Sweden moves to lift uranium mining ban

26 February 2024

Sweden's Climate and Environment Minister Romina Pourmokhtari has announced the launch of an investigation to abolish the country's ban on uranium mining. The move was welcomed by Australia-based Aura Energy, which hopes to extract uranium as a by-product from its 100%-owned Häggån polymetallic project in Sweden.

(Image: Pixabay)

On 16 May 2018, the Swedish parliament passed an amendment to the Environmental Code banning uranium exploration and mining in the country. As from 1 August that year, no permits for uranium exploration or mining have been issued for any such applications submitted from that date.

There is currently no uranium mining in Sweden, which has six nuclear power reactors providing about one-third of its electricity. Sweden imports most of its nuclear fuel, including all enrichment services.

The investigation - to be carried out by the Ministry of Climate and Enterprise - will determine what rule changes are needed to enable and clarify the conditions for uranium extraction. In addition, it will analyse whether the requirement for the government's admissibility review should be limited to cover uranium mining only when it is a nuclear activity.

The ministry said the purpose of the investigation is "to remove a ban that is not needed". "Extraction of uranium must be handled in the same way as extraction of other metals, where the environmental assessment determines the conditions under which it can be permitted," it noted. "Uranium often occurs together with other metals and today must be sorted out and handled as waste."

"If the European Union is to become the first climate-neutral continent, access to sustainable metals and minerals must be ensured," Pourmokhtari said. "We need to use the uranium we have, instead of sorting it out and considering it as waste, as is the case now - due to the current ban on mining uranium."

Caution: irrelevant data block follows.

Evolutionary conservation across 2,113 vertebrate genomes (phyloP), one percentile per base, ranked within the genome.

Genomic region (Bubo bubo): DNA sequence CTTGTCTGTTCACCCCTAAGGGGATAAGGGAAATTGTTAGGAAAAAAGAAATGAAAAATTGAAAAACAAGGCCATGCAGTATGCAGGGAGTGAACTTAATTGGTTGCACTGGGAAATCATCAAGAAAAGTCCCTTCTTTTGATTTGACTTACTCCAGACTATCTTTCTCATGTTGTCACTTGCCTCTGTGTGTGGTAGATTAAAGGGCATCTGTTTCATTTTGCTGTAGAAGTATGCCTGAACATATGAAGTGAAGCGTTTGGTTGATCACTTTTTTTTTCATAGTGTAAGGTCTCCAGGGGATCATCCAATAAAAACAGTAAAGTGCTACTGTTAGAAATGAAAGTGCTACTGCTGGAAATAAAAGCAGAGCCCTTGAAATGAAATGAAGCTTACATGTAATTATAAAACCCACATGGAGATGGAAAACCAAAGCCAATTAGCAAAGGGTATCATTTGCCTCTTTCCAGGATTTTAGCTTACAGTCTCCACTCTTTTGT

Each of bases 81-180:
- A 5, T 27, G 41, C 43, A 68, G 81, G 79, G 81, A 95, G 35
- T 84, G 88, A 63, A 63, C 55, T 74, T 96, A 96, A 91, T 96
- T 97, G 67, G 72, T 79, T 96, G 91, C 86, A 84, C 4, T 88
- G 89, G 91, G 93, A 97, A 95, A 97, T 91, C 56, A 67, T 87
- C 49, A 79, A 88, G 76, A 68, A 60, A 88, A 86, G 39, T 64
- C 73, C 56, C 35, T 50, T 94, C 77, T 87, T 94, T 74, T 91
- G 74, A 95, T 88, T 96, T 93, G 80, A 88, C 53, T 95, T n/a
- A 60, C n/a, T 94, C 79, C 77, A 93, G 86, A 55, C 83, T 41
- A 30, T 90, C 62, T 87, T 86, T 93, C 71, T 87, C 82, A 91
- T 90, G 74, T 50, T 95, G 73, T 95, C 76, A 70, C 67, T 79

The Ministry of Climate and Enterprise noted that more than one-quarter of Europe's known resources of uranium are found in Sweden's bedrock. "Today, it is not possible to grant either an exploration permit, a processing concession or an environmental permit regarding uranium. Uranium mining must in future be tested according to relevant environmental legislation, which means that the current ban on uranium mining must be removed."

The result of the investigation must be reported by 15 May at the latest, at which point the government can choose to proceed with a legislative proposal to parliament to lift the ban on uranium mining.

In November last year, Sweden's parliament approved a bill that cleared the way for new nuclear power in the country by removing the current limit on the number of nuclear reactors in operation, as well as allowing reactors to be built on new sites. The amendment entered into force on 1 January.

Sweden currently uses 2.4 million pounds U3O8 annually in its three nuclear power plants and has committed to building two additional nuclear reactors by 2035.

Aura welcomes investigation

In 2019, Aura Energy lodged a claim against the Swedish government for compensation for the financial loss resulting from the ban on uranium exploration and mining, introduced the previous year. The company had planned to extract uranium as a by-product from its 100%-owned Häggån polymetallic project in Sweden.

Häggån, previously known as Storsjon, is located in the municipality of Berg in the county of Jämtland and forms part of a large uranium field in central Sweden. Figures released in mid-2012 estimated resources of 800 million pounds U3O8 (307,718 tU) at Häggån, making the Swedish project the second largest undeveloped uranium resource in the world, Aura says. The uranium occurs with molybdenum, vanadium and zinc in black shales, and Aura has reported yields of up to 85% uranium from bioheap leaching tests.

In February 2013, Aura announced it had accepted Areva Mines as strategic partner in the project and had entered a binding cooperation agreement, but Areva later pulled out of this.

Welcoming the prospect of the uranium mining ban now being lifted, Aura said Häggån has the potential to supply a significant portion of Sweden's nuclear fuel requirements.

"This announcement is a logical step by the Swedish government towards allowing the extraction of uranium domestically to secure its own and others' needs," said Aura Energy CEO Andrew Grove. "It is the start of a process which I hope will result in new legislation that not only makes it legally possible to mine uranium, but also provides a predictable permit process for uranium extraction alongside the mining of other metals.

"The Swedish government's stated aim aligns well with the ability to mine domestic uranium, reducing foreign dependency and strengthening domestic and European energy supply," he added. "It is of course essential that uranium is mined in a way that does not threaten the local environment or water supply, and I am certain that we will be able to demonstrate that within the framework of the Swedish permit process."

The company intends to file for processing concession for Häggån K1 during 2024 with the Swedish Mining Inspectorate. A Swedish processing concession (exploitation permit) is valid for 25 years.

Researched and written by World Nuclear News